The project’s objective of promoting more rail shipment along the north-south Alameda Corridor, and lessen truck congestion on surface streets, is also concerning to Commerce officials.
In addition to creating more delays at rail crossings throughout Commerce, the increased reliance on rail could still have a negative impact on their city, which has for years dealt with ongoing concerns about the negative health impacts of railyards on its residents, officials say.
The city’s Northwest, Ayers, and Bandini Rosini residential neighborhoods are located next to the BNSF Hobart yard. The cancer rate is higher for residents living next to railyards, the city’s letter states.
In their letter, officials also raised the issue of environmental justice for Commerce residents, saying their 13,000 residents are “largely minorities” with a high percentage of low-income families and individuals.
The city is requesting that the port study the health impact of increased railyard emissions that could come from more rail traffic, and to propose mitigation measures.
Backers of a four-year campaign to gain cityhood status for unincorporated East Los Angeles were left in limbo Wednesday, when the Los Angeles Local Agency Formation Commission (LA LAFCO) voted in favor of closing public participation and tabling the matter for two weeks.
Lea esta nota EN ESPAÑOL: El Esfuerzo de Incorporar el Este de Los Ángeles se Queda en el Limbo
Related: VIDEO: East LA Cityhood In Limbo
The 9-member commission voted unanimously to approve LA County Supervisor Zev Yaroslavsky motion to table the issue until LAFCO’s Feb. 8 meeting.
However, before the meeting ended, Supervisor Gloria Molina, in whose district East Los Angeles is located, and who until yesterday had remained publicly neutral on cityhood, said East LA’s finances cannot be denied. A new fiscal analysis will not be done, she said.
“Nothing in those numbers can possibly change, interpretations will always be made… One thing is clear, that is unfortunate, the numbers tell us clearly you can do it, but understand you are going to pay more for less. That’s what the numbers tell us,” Molina said eliciting applause from cityhood opponents, and boos from at least one incorporation supporter.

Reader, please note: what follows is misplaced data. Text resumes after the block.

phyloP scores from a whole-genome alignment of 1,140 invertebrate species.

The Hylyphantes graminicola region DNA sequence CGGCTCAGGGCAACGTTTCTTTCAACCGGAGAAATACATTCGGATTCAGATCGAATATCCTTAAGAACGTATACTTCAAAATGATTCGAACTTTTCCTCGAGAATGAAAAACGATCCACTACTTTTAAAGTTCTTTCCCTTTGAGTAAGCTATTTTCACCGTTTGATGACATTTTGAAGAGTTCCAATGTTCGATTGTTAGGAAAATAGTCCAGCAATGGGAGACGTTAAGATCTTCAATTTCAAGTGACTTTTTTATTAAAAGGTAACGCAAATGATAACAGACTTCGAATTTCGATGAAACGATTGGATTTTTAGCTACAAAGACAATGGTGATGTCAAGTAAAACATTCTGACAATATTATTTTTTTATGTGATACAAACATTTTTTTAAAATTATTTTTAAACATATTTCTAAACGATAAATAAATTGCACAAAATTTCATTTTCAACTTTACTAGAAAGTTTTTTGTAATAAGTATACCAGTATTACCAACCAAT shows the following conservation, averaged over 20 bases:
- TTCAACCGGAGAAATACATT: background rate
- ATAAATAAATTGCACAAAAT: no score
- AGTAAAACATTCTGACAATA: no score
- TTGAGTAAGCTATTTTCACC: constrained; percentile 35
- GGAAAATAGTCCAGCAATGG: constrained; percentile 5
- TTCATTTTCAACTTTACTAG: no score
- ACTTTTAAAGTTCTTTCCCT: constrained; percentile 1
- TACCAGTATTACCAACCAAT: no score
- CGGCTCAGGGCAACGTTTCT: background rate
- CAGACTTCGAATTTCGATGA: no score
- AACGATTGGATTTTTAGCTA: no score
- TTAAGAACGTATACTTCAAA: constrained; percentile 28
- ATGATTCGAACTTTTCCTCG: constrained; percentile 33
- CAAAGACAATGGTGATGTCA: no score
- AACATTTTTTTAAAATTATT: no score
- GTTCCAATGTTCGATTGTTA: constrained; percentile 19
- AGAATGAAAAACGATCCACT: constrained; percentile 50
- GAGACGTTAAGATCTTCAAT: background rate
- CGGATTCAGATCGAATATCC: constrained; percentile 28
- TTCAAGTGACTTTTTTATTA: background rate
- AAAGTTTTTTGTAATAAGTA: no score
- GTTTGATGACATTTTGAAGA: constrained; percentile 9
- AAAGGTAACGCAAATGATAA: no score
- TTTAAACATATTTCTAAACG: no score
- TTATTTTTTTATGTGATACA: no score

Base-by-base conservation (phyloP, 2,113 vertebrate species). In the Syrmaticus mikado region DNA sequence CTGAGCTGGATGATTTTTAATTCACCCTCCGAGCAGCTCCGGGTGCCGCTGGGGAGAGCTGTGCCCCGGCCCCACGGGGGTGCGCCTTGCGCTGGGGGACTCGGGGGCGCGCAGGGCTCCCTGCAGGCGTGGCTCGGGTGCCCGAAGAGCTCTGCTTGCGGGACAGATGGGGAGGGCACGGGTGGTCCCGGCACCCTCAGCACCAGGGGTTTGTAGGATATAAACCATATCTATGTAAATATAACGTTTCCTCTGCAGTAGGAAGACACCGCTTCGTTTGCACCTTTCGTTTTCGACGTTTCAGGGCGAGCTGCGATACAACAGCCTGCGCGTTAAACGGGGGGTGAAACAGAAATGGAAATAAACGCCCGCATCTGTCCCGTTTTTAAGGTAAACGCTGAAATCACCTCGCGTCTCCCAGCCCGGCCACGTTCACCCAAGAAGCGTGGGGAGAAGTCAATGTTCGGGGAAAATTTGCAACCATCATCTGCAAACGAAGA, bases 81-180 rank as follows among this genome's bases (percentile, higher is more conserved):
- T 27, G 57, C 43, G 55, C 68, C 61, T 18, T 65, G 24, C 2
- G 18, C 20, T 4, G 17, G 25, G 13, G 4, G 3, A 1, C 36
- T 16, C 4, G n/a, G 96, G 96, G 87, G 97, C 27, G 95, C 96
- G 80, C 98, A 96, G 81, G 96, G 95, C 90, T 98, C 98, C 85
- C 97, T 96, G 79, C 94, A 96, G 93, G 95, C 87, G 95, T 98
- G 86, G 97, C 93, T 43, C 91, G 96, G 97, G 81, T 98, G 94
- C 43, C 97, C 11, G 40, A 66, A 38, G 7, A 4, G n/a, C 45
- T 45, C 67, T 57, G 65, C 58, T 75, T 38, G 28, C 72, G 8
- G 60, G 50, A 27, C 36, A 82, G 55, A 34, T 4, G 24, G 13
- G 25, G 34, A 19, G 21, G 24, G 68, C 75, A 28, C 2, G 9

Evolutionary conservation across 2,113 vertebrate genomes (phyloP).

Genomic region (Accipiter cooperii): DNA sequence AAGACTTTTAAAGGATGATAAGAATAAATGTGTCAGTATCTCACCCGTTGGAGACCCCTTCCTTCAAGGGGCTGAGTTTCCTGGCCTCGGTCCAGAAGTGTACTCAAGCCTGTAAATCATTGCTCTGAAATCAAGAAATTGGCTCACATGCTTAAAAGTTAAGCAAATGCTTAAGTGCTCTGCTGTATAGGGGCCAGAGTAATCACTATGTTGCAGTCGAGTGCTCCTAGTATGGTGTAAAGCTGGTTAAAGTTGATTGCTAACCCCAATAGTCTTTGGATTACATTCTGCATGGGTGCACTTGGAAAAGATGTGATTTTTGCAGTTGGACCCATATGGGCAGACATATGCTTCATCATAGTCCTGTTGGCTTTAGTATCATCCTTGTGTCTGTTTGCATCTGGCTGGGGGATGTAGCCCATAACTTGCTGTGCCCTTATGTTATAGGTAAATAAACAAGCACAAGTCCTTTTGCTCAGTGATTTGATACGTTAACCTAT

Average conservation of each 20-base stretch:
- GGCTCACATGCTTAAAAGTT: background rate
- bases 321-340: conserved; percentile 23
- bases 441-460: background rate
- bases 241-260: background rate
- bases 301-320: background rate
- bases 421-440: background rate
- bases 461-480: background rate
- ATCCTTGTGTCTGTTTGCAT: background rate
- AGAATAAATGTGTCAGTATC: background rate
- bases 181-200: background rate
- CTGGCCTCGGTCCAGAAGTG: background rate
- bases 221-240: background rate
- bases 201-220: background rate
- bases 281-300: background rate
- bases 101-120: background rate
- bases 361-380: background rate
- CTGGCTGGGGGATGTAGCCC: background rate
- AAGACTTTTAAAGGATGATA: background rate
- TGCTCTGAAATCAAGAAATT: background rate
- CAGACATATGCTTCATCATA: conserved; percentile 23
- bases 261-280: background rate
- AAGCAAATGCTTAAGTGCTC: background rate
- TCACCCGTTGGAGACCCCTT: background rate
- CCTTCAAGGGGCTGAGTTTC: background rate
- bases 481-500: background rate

The postponement decision came after four hours of passionate testimony by both supporters and opponents of incorporation.
Business owner Yolanda Duarte, a member of the recently formed Save East LA Coalition (SELAC), said Molina’s comments were the “elephant in the room” — a $20 million deficit for the first year of cityhood and $7 million thereafter with fewer services.
Duarte and other business owners, who greatly outnumbered cityhood supporters in attendance, were unhappy with the postponment decision.
“It’s a travesty! I think any vote other than ‘no’ is an immoral vote. I think they know they are bearing us, I think the burden will be on them, I hope they can sleep at night,” Duarte told EGP.
Cityhood’s biggest supporter, the East Los Angeles Residents Association (ELARA) was also unsatisfied with the postponement, and Molina’s comments.
Molina has made it clear “where she stands on the issue,” ELARA President Benjamin Cardenas said.
“I’m obviously disappointed. I wish she supported the effort to, at a minimum, give everybody the right to vote…” Cardenas told EGP following the meeting.